This is because a substantial number of new properties are expected to reach completion and become available. That could take some time, however, as demand remains high. In particular, young adults are forming many new households as pent-up demand from recent years is released, MPF Research reports. They typically rent and have accounted for a large proportion of job growth recently, feeding rental housing demand more than usual.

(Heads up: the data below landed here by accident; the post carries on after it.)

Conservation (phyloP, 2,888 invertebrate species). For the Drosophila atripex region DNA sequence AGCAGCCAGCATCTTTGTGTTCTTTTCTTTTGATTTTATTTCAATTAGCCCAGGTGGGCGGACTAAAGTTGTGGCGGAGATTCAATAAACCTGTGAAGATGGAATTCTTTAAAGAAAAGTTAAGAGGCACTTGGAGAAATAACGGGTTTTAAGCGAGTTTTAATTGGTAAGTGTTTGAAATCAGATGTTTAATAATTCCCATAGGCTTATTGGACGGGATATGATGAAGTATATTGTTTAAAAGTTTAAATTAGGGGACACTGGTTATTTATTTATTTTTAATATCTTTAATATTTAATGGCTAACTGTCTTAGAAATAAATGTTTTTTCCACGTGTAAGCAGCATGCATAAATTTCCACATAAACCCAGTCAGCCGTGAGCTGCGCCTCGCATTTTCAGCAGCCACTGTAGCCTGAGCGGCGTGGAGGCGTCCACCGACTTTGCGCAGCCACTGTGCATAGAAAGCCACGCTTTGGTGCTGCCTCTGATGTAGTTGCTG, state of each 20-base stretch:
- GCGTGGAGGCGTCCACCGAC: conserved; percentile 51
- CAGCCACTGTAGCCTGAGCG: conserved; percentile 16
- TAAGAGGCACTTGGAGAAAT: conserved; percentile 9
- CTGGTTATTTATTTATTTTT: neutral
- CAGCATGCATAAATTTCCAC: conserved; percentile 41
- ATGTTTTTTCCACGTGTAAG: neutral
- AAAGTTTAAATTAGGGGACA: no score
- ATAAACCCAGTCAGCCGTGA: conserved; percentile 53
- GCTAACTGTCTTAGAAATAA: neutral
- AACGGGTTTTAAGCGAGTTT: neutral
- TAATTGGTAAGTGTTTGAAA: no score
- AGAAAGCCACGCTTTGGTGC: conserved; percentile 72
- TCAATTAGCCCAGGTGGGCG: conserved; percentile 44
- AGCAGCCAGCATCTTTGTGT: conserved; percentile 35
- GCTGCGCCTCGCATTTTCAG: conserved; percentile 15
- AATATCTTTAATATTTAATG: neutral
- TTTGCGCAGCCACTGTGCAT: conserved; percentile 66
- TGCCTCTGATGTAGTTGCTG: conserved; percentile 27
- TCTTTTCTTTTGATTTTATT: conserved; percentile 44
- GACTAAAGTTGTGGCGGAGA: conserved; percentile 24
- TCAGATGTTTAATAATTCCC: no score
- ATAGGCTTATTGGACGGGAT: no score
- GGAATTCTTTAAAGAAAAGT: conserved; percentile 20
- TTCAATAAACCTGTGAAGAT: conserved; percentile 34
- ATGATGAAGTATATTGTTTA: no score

“There’s no question that pricing momentum now isn’t quite where it was a few months ago,” said Greg Willett, vice president at MPF Research. “For many owners and operators, the soft patch seen in job production has raised concerns that apartment demand could prove sluggish during the last half of the year.”
Overall, effective rent growth slowed down during the second quarter of this year, although it remains faster than long-term norms. Quarterly effective rent growth was 1.2 percent, compared to 4 percent annually. The annual rate of growth was 4.8 percent at the end of last year. Occupancy has also risen, from 94.9 to 95.2 percent. In mid-2011, it was only 94.4 percent.